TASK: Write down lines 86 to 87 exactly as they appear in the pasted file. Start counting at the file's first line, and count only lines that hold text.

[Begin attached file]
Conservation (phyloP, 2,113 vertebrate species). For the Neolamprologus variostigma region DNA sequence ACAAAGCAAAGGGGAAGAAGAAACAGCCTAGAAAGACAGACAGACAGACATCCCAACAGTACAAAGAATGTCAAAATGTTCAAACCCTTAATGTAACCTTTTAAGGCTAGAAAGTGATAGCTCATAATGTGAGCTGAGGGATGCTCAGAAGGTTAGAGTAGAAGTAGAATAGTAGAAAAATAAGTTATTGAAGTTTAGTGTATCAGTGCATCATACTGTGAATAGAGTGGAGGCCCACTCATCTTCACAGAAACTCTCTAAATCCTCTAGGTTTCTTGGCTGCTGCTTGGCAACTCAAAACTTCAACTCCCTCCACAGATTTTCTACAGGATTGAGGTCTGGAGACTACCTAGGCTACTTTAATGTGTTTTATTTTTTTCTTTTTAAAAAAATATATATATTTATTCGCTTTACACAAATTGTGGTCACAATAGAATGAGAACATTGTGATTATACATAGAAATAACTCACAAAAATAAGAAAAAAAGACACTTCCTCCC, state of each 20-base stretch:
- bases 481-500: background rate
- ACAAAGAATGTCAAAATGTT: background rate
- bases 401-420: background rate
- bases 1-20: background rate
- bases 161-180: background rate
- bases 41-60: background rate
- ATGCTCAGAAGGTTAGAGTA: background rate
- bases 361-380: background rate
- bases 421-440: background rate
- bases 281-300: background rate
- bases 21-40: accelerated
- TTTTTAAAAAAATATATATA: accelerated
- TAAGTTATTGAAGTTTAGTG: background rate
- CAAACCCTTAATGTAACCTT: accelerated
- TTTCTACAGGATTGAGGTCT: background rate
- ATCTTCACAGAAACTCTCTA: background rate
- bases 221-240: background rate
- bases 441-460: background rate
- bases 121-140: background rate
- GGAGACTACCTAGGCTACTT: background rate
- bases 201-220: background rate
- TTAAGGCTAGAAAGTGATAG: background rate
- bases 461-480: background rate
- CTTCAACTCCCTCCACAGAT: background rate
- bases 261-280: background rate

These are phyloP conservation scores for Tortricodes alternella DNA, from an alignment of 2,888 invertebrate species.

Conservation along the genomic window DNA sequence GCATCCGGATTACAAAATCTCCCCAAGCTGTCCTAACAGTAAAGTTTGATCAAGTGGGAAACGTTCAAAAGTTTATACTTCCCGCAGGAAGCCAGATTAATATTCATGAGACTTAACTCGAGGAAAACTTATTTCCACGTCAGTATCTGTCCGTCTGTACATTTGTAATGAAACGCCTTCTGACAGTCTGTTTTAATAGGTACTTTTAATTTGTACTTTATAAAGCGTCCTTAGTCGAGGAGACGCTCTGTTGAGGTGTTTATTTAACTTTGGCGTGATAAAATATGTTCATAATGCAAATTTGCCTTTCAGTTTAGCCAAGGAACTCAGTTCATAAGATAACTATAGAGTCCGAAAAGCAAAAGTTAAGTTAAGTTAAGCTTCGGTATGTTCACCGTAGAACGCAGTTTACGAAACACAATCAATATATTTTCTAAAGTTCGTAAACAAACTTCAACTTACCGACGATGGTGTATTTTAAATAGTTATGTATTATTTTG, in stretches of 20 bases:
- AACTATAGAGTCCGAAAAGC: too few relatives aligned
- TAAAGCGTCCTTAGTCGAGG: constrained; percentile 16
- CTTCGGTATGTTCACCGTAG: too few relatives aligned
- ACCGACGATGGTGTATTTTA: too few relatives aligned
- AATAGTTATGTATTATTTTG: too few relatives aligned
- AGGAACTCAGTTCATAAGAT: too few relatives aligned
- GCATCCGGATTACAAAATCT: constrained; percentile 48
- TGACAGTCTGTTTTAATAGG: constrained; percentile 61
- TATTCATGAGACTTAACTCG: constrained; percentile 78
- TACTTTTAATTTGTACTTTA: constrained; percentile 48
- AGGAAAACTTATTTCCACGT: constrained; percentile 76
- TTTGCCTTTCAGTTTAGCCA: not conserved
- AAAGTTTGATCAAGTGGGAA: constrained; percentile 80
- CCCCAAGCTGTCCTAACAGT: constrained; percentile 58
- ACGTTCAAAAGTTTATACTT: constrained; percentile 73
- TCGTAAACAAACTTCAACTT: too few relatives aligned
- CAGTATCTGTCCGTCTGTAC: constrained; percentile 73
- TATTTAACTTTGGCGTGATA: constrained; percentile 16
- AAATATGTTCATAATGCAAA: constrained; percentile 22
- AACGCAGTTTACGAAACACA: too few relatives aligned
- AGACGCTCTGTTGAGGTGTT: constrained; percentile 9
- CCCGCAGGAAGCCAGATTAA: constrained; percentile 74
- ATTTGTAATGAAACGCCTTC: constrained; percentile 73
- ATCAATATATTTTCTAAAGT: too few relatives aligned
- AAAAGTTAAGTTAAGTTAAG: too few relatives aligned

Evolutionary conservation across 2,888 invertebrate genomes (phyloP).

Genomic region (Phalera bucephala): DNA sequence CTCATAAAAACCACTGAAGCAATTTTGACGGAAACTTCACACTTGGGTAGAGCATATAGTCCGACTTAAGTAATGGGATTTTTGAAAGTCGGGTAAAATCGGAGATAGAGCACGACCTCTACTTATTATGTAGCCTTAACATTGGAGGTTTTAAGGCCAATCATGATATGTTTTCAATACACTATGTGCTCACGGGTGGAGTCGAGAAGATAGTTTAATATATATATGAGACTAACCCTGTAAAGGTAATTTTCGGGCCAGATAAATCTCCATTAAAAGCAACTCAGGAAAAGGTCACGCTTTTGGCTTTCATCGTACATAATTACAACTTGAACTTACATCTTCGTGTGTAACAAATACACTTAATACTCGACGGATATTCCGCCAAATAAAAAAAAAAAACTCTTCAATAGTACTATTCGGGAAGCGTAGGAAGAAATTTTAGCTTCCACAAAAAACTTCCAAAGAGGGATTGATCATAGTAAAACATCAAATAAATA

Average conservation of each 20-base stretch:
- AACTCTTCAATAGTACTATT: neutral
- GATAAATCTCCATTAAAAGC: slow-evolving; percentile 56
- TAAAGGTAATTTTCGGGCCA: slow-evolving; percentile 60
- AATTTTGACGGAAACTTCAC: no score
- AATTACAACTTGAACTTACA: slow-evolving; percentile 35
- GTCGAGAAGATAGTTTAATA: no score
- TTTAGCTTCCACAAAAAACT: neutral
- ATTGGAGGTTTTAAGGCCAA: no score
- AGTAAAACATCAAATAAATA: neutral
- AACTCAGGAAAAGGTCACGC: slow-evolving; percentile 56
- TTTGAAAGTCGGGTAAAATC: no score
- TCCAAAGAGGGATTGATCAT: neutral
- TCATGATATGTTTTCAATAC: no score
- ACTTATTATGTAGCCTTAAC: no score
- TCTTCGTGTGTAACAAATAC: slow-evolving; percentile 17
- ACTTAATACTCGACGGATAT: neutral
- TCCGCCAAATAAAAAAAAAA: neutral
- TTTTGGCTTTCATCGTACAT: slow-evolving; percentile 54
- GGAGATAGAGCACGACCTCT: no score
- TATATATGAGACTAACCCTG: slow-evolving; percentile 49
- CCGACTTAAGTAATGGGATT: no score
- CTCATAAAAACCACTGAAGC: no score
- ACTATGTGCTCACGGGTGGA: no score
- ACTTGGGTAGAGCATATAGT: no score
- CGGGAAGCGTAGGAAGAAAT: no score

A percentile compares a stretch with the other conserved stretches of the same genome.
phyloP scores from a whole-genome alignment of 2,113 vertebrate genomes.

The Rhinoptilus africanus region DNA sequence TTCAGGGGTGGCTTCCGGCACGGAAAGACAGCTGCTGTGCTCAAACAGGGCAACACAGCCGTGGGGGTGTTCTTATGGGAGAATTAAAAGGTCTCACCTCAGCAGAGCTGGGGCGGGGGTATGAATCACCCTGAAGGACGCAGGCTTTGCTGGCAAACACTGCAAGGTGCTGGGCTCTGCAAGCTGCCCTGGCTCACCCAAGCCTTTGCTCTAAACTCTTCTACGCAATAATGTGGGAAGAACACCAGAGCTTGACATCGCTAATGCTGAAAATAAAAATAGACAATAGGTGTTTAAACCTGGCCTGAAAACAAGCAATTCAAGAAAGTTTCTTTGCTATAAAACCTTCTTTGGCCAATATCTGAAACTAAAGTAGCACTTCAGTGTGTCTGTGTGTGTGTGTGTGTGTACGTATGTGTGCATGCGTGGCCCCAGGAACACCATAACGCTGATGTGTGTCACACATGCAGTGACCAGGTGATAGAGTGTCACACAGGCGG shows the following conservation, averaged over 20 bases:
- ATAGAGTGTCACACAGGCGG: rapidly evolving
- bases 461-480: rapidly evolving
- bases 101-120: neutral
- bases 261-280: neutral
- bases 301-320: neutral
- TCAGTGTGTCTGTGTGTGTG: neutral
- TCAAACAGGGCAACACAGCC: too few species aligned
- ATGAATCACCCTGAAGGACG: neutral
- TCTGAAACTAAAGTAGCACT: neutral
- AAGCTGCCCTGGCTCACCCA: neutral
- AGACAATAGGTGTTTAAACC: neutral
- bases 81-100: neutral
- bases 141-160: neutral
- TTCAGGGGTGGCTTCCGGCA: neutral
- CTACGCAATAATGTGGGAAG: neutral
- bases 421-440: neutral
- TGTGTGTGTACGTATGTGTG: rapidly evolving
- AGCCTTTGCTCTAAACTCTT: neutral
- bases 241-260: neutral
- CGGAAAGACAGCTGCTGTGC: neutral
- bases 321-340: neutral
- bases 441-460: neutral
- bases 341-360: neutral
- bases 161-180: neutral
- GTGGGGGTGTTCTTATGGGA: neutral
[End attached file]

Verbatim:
- bases 461-480: rapidly evolving
- bases 101-120: neutral